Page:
Recognizing the importance of Tehran to Beijing’s soaring energy needs, Clinton’s visit is aimed at urging Arab states in the Gulf to provide oil to China in the event of sanctions so Beijing will drop its opposition to Western plans for harsher sanctions. It is not clear yet whether the Gulf Arab countries have agreed to the U.S. proposal.

Iran’s nuclear program has not only been a source of controversy in the Western world but also among Arab countries and Israel. Sunni Arab countries and Israel are wary of Iran’s influence with groups and states across the region, such as Iraq, Lebanon, Palestine, Syria, and even Shia populations in the Gulf.

They doubt Iran’s nuclear activities are for peaceful energy purposes and charge that Iran is seeking a nuclear bomb. Iranian officials have repeatedly rejected claims about the weaponization of their nuclear program and alleged interference in the affairs of other countries.

The rising tide of sanctions rhetoric comes after Iran did not respond to a Western proposal to send 75 percent of its low-enriched uranium to France and Russia in return for 20-percent enriched uranium, enough for Iran to operate a medical research reactor in the capital Tehran.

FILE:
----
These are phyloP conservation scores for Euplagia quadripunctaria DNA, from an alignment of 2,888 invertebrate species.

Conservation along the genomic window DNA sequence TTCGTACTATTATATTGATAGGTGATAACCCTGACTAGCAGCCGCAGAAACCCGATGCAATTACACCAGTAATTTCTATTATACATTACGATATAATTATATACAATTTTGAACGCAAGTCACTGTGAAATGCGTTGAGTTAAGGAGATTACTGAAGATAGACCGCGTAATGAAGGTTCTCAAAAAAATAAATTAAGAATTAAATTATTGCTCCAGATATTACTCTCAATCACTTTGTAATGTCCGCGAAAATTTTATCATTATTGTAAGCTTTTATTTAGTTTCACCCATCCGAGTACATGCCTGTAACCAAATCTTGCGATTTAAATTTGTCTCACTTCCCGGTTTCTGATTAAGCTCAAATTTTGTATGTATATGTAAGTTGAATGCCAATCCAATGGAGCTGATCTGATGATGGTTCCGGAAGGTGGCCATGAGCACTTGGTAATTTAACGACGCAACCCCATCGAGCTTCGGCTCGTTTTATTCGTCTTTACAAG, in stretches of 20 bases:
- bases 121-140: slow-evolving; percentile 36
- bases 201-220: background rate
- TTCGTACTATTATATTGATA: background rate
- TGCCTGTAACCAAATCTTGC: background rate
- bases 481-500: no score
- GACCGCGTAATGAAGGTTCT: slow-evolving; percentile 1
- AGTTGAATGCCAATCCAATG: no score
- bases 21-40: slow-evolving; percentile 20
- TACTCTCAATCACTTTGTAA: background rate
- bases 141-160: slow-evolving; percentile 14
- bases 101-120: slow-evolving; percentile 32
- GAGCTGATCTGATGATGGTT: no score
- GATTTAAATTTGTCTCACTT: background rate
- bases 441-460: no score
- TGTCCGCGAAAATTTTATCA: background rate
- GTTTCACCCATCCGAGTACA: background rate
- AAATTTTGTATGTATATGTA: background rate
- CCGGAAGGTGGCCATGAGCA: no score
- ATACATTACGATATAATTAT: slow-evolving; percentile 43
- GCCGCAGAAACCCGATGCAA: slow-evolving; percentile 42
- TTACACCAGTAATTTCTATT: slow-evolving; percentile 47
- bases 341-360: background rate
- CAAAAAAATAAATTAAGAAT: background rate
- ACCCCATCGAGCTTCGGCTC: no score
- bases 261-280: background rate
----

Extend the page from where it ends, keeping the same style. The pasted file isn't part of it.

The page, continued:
Last week, on the 31st anniversary of Iran’s Islamic Revolution, President Mahmoud Ahmadinejad told a large crowd in Tehran that Iran is now a nuclear power, as its scientists had succeeded in enriching uranium to 20 percent. Western officials disputed the claim, saying Iran could not have made such rapid progress.

"It is not a nuclear power. I can understand why Ahmadinejad would make that assertion to divert the world’s attention from the abuse of the civil liberties and civil rights of the people of Iran," U.S. Vice President Joe Biden told MSNBC’s Meet the Press last Sunday. "The progress that Iran has made on the nuclear front is greatly exaggerated in my view."

Now the U.S. is keen to pass more sanctions on Iran at the United Nations Security Council while France, a strong opponent of Iran’s nuclear ambitions, is holding the rotating presidency of the Council this month.